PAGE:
In a pilot research study being conducted at the University of Pennsylvania, early results suggest that kidneys from hepatitis C-positive donors may be appropriate for transplantation now that HCV is a curable condition.
Imagine that you or a loved one needs an organ transplant in order to live another month, or week or day and there was a perfectly viable heart or kidney available but it had to be discarded because the would-be organ donor was infected with hepatitis C – it would be devastating. Currently, that is the reality that organ transplant hopefuls face.
Until recently, HCV was only treatable, perhaps curable, for less than half the people who received treatment for it, but with the advent of oral medications that offer a cure for the vast majority of people who take it. It is this change that has allowed researchers to consider the possibility of transplanting the organs of HCV-positive donors, then treating the HCV in the organ recipient if s/he develops hepatitis C after the transplant.
In the first leg of the pilot program, researchers enrolled 10 people who were receiving chronic kidney dialysis or peritoneal dialysis, had no living donors available, were negative for hepatitis C and met a number of other criteria. A number of exclusion criteria were also used, including the transplant hopefuls having chronic liver disease or liver cancer, HIV positive or on a waiting list for multiple organ transplants.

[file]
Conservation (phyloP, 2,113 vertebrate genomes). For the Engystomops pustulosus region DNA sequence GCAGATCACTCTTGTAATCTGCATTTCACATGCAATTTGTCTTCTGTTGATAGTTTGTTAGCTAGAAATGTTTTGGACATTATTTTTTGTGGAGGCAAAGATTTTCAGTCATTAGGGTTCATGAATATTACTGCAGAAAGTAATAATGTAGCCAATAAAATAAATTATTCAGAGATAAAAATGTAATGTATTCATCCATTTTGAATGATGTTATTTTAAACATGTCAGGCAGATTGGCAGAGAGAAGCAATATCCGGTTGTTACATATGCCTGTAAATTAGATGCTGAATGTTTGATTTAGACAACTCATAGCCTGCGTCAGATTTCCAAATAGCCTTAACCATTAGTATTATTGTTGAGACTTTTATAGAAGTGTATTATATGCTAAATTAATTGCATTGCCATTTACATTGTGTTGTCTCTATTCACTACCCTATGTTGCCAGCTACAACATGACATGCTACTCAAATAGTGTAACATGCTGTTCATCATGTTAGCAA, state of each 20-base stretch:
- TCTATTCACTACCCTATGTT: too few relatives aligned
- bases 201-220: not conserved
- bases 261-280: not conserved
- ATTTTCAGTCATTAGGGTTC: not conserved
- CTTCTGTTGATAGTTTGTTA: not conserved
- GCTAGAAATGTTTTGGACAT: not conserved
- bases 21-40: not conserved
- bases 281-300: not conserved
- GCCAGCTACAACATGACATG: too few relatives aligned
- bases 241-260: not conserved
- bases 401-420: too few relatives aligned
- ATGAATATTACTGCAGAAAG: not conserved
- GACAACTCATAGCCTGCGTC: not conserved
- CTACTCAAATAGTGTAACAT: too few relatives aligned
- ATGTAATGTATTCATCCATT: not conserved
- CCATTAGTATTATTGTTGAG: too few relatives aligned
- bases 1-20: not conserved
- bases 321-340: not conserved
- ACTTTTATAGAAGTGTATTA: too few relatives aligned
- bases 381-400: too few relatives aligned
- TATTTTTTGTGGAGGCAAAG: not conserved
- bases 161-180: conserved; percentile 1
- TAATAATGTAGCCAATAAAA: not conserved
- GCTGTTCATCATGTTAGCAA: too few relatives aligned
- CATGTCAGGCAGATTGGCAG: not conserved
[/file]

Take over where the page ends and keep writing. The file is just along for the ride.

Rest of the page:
All ten of the transplant recipients received one kidney from a donor who was HCV positive and all ten developed HCV by the third day following surgery, an outcome each enrollee was made aware of previous to the transplant through a three-step informed consent process. Each transplant patient was then initiated on a 12-week course of Zepatier (elbasvir–grazoprevir) after which all ten of the transplant patients were cured of HCV. Just as important, the kidney transplants in all 10 people were deemed successful.
This clinical trial for the use of HCV-positive organs for transplant is testing not only the viability of using these now-discarded organs for transplant but also the medication Zepatier, a product of Merck Sharp and Dohme for the treatment of HCV in those transplant recipients. A second leg of the pilot program is intended to replicate the research for heart transplants.
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